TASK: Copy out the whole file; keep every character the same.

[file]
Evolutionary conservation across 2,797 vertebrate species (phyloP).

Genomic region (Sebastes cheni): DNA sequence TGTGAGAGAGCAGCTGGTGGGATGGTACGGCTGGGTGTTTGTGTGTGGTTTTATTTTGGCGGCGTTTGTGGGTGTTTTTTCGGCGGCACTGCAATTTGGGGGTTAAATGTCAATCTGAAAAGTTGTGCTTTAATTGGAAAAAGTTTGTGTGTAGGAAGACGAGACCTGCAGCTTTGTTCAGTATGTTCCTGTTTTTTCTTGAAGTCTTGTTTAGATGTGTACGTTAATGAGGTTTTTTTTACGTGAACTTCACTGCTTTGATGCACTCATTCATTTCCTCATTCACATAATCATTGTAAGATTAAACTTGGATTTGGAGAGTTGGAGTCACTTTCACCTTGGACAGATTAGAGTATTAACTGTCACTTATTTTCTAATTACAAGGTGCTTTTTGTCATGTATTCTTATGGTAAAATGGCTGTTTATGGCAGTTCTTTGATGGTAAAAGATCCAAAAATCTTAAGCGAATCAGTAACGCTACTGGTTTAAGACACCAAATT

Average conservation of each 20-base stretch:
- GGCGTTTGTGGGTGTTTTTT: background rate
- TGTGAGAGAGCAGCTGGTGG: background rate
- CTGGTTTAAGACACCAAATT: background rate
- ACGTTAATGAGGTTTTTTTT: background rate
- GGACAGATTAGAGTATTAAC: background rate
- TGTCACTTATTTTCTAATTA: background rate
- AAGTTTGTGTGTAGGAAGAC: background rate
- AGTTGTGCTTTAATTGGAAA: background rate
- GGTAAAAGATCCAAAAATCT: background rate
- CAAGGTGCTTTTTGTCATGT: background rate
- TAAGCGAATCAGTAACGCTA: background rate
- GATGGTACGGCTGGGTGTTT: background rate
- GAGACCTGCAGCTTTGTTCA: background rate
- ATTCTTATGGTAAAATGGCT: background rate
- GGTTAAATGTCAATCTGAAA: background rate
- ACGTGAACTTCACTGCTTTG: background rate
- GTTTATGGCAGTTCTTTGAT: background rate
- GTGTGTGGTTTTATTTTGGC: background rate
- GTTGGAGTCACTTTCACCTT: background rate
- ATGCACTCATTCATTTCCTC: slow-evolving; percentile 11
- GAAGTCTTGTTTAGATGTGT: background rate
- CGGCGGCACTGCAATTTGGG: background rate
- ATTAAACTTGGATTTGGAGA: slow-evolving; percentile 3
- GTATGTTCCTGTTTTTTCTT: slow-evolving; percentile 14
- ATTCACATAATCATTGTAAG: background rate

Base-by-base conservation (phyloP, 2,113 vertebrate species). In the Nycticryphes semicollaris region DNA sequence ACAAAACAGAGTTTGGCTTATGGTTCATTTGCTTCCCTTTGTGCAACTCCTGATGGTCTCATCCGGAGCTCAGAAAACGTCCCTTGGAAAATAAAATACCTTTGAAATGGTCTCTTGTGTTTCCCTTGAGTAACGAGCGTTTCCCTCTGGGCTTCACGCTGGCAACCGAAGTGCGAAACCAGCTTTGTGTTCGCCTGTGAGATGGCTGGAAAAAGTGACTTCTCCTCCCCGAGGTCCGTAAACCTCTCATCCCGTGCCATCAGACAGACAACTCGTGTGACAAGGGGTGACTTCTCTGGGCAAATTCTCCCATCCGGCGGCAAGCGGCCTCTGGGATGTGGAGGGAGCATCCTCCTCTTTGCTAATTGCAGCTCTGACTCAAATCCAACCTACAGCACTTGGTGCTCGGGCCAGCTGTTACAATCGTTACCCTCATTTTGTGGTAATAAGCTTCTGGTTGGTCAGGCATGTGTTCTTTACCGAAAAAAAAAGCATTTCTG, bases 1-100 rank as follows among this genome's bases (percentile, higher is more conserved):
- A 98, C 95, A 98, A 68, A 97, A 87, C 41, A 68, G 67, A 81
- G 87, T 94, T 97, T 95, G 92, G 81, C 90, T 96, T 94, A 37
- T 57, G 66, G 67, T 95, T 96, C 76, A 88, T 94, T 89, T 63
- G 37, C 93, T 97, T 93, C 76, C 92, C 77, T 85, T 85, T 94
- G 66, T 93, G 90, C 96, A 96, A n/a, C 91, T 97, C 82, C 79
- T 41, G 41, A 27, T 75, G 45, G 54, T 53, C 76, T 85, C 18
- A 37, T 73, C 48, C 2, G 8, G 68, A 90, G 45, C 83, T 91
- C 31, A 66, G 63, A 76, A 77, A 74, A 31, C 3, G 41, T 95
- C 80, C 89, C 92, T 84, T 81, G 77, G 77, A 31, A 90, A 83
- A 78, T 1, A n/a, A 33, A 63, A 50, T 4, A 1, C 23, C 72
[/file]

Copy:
Evolutionary conservation across 2,797 vertebrate species (phyloP).

Genomic region (Sebastes cheni): DNA sequence TGTGAGAGAGCAGCTGGTGGGATGGTACGGCTGGGTGTTTGTGTGTGGTTTTATTTTGGCGGCGTTTGTGGGTGTTTTTTCGGCGGCACTGCAATTTGGGGGTTAAATGTCAATCTGAAAAGTTGTGCTTTAATTGGAAAAAGTTTGTGTGTAGGAAGACGAGACCTGCAGCTTTGTTCAGTATGTTCCTGTTTTTTCTTGAAGTCTTGTTTAGATGTGTACGTTAATGAGGTTTTTTTTACGTGAACTTCACTGCTTTGATGCACTCATTCATTTCCTCATTCACATAATCATTGTAAGATTAAACTTGGATTTGGAGAGTTGGAGTCACTTTCACCTTGGACAGATTAGAGTATTAACTGTCACTTATTTTCTAATTACAAGGTGCTTTTTGTCATGTATTCTTATGGTAAAATGGCTGTTTATGGCAGTTCTTTGATGGTAAAAGATCCAAAAATCTTAAGCGAATCAGTAACGCTACTGGTTTAAGACACCAAATT

Average conservation of each 20-base stretch:
- GGCGTTTGTGGGTGTTTTTT: background rate
- TGTGAGAGAGCAGCTGGTGG: background rate
- CTGGTTTAAGACACCAAATT: background rate
- ACGTTAATGAGGTTTTTTTT: background rate
- GGACAGATTAGAGTATTAAC: background rate
- TGTCACTTATTTTCTAATTA: background rate
- AAGTTTGTGTGTAGGAAGAC: background rate
- AGTTGTGCTTTAATTGGAAA: background rate
- GGTAAAAGATCCAAAAATCT: background rate
- CAAGGTGCTTTTTGTCATGT: background rate
- TAAGCGAATCAGTAACGCTA: background rate
- GATGGTACGGCTGGGTGTTT: background rate
- GAGACCTGCAGCTTTGTTCA: background rate
- ATTCTTATGGTAAAATGGCT: background rate
- GGTTAAATGTCAATCTGAAA: background rate
- ACGTGAACTTCACTGCTTTG: background rate
- GTTTATGGCAGTTCTTTGAT: background rate
- GTGTGTGGTTTTATTTTGGC: background rate
- GTTGGAGTCACTTTCACCTT: background rate
- ATGCACTCATTCATTTCCTC: slow-evolving; percentile 11
- GAAGTCTTGTTTAGATGTGT: background rate
- CGGCGGCACTGCAATTTGGG: background rate
- ATTAAACTTGGATTTGGAGA: slow-evolving; percentile 3
- GTATGTTCCTGTTTTTTCTT: slow-evolving; percentile 14
- ATTCACATAATCATTGTAAG: background rate

Base-by-base conservation (phyloP, 2,113 vertebrate species). In the Nycticryphes semicollaris region DNA sequence ACAAAACAGAGTTTGGCTTATGGTTCATTTGCTTCCCTTTGTGCAACTCCTGATGGTCTCATCCGGAGCTCAGAAAACGTCCCTTGGAAAATAAAATACCTTTGAAATGGTCTCTTGTGTTTCCCTTGAGTAACGAGCGTTTCCCTCTGGGCTTCACGCTGGCAACCGAAGTGCGAAACCAGCTTTGTGTTCGCCTGTGAGATGGCTGGAAAAAGTGACTTCTCCTCCCCGAGGTCCGTAAACCTCTCATCCCGTGCCATCAGACAGACAACTCGTGTGACAAGGGGTGACTTCTCTGGGCAAATTCTCCCATCCGGCGGCAAGCGGCCTCTGGGATGTGGAGGGAGCATCCTCCTCTTTGCTAATTGCAGCTCTGACTCAAATCCAACCTACAGCACTTGGTGCTCGGGCCAGCTGTTACAATCGTTACCCTCATTTTGTGGTAATAAGCTTCTGGTTGGTCAGGCATGTGTTCTTTACCGAAAAAAAAAGCATTTCTG, bases 1-100 rank as follows among this genome's bases (percentile, higher is more conserved):
- A 98, C 95, A 98, A 68, A 97, A 87, C 41, A 68, G 67, A 81
- G 87, T 94, T 97, T 95, G 92, G 81, C 90, T 96, T 94, A 37
- T 57, G 66, G 67, T 95, T 96, C 76, A 88, T 94, T 89, T 63
- G 37, C 93, T 97, T 93, C 76, C 92, C 77, T 85, T 85, T 94
- G 66, T 93, G 90, C 96, A 96, A n/a, C 91, T 97, C 82, C 79
- T 41, G 41, A 27, T 75, G 45, G 54, T 53, C 76, T 85, C 18
- A 37, T 73, C 48, C 2, G 8, G 68, A 90, G 45, C 83, T 91
- C 31, A 66, G 63, A 76, A 77, A 74, A 31, C 3, G 41, T 95
- C 80, C 89, C 92, T 84, T 81, G 77, G 77, A 31, A 90, A 83
- A 78, T 1, A n/a, A 33, A 63, A 50, T 4, A 1, C 23, C 72